Sharing data modules – efficient or not?
Is a shared DM always the best route for use in multiple publications?
In today’s blog post, ONEIL’s Lead Technical Writer for Aerospace, Mark Hatfield weighs in on the importance and efficiencies of the sharing of data modules. Some organizations and experts believe the reuse of data modules (DMs) for multiple publications is a no-brainer decision and can be easily justified. Developing a single DM is an appropriate route (and maybe the best route) to take when the content applies to multiple manuals. However, there are situations where this could be costly. That’s why it is important to consider who will ultimately use the data. Then, decision-makers can determine if a shared, single DM is appropriate.
Data can be shared between publications by creating one DM containing content relevant to multiple publications in a group or series. The shared DM is then added to the publication module (PM) of every applicable publication. This idea is most efficient if the creator and consumer of the data are the same entity. If changes to the shared DM become necessary, the change would be made to the individual DM within the creator’s CSDB (Common Source DataBase). Then, the change would automatically be filtered down to all affected publications within said CSDB. Now the information is readily available to all who need it with access to the CSDB. Simple, effective, and best of all, cost-efficient!
What happens if the data is consumed by a user with no access to the creator’s CSDB?
Let’s say an update is required to a process or procedure detailed in the DM, shared in multiple publications, and delivered to a user outside of the creator’s organization. Let’s keep in mind that any issued changes, require an official upissue of the entire publication, with change markings and <rfu> tagging to detail the changes made. As with any update, the procedural change is directly made in the shared DM. However, now the task of updating more than just the shared DM exists. Front matter data modules are required to be revised to reflect revision histories, and a new transfer package and/or PDF is published to deliver to the outside user. This is completed for every publication that uses the shared DM. Reuse of a DM in this instance has now become quite a burden with multiple publications, all requiring upissue and redelivery. This cycle will continue every time a change occurs to the shared DM. Precious time has now been wasted making redundant changes in multiple publications.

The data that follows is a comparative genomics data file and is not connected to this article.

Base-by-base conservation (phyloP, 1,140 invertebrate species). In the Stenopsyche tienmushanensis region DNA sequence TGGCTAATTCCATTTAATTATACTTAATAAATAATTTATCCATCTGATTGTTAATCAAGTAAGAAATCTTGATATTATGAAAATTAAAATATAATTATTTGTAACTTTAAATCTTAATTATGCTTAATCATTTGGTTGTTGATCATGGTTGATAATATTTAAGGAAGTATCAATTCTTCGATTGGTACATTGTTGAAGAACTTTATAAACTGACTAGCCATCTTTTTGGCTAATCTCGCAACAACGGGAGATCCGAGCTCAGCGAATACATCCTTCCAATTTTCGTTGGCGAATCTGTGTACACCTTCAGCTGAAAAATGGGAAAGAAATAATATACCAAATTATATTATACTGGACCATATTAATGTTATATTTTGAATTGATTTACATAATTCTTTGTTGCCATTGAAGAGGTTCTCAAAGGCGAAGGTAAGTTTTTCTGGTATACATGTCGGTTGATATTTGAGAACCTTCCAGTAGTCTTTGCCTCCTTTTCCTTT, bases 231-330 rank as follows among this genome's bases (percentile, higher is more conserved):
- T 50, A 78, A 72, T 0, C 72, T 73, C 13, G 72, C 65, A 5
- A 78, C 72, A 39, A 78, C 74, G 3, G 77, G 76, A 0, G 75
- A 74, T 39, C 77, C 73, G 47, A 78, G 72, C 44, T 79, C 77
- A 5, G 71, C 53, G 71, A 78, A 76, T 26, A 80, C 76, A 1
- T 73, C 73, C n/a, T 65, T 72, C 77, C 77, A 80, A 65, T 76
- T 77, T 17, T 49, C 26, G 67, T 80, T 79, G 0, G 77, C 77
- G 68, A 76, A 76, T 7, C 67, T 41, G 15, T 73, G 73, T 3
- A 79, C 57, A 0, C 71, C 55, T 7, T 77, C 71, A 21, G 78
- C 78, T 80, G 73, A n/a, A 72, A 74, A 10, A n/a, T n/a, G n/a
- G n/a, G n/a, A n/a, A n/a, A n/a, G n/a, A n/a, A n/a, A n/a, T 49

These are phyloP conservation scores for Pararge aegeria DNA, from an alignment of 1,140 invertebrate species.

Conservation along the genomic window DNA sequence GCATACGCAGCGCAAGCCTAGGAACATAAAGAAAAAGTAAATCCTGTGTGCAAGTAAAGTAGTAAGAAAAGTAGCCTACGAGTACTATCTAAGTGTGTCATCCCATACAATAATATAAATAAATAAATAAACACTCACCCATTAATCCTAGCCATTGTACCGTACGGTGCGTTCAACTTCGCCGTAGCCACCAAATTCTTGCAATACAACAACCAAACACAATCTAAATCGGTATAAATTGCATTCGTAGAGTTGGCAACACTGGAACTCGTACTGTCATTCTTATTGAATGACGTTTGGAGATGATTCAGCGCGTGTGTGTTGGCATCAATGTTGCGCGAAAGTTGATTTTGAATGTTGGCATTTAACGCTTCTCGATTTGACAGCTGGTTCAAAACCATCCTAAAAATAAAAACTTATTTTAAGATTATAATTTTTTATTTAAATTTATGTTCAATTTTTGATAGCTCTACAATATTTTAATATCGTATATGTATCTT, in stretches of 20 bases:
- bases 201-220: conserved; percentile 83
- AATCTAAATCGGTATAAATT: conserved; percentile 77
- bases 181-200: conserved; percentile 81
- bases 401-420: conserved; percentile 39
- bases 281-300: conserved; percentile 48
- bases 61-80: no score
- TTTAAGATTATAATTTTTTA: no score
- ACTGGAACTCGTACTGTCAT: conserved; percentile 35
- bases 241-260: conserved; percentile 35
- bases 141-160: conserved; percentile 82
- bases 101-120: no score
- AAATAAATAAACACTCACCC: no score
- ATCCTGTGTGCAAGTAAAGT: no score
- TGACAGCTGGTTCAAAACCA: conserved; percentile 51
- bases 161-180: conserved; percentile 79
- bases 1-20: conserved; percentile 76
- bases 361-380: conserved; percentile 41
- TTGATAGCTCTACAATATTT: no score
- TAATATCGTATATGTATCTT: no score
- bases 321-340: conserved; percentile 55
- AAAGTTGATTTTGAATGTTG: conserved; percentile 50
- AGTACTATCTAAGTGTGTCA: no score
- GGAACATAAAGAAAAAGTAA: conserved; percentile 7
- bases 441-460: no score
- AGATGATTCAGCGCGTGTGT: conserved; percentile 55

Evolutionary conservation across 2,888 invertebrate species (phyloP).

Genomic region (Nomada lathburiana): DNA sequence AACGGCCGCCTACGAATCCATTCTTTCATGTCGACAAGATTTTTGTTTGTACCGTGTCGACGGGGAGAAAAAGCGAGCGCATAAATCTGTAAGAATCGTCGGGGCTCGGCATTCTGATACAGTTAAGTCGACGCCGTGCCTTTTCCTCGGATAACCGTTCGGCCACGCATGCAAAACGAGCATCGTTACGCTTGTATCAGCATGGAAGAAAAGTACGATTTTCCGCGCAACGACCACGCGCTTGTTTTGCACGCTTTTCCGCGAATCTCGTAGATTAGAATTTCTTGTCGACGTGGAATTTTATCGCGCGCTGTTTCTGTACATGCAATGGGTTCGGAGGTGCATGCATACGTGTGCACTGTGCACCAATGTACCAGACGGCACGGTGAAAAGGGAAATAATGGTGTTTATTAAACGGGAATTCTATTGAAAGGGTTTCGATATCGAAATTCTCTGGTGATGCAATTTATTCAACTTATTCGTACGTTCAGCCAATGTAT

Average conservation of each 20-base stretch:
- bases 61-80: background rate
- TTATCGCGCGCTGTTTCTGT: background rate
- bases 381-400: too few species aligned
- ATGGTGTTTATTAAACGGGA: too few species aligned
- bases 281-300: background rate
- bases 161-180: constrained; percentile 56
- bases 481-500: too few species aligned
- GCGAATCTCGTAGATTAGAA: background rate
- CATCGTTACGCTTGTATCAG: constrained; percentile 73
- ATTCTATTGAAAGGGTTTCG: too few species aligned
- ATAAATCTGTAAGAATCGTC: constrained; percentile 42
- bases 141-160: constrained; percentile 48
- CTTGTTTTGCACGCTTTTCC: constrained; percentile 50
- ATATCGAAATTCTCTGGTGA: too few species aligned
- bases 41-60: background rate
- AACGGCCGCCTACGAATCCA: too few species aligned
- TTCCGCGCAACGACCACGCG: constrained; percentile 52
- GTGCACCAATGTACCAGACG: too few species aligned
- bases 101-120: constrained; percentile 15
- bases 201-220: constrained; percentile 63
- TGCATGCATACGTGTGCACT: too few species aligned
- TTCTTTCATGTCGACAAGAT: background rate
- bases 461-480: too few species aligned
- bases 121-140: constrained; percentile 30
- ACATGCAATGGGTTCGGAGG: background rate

One potential alternative to the use of a shared DM could be to develop a standalone publication under the guidelines of S1000D. Utilizing the externalPubRef, a reference to the standalone publication can be inserted in every applicable publication. Now, if any changes are required to the content of the standalone publication, only the standalone publication itself will require the update. The modification and delivery of multiple publications has been avoided, which saves time and money. The key is to identify the requirement for shared content and develop a plan as early as possible. As plans for publications in S1000D are developed, it is crucial to invest time up front to consider future releases of publications so projects can begin on the right foot and be easily maintained.
Learn more about how ONEIL can help with our S1000D expertise.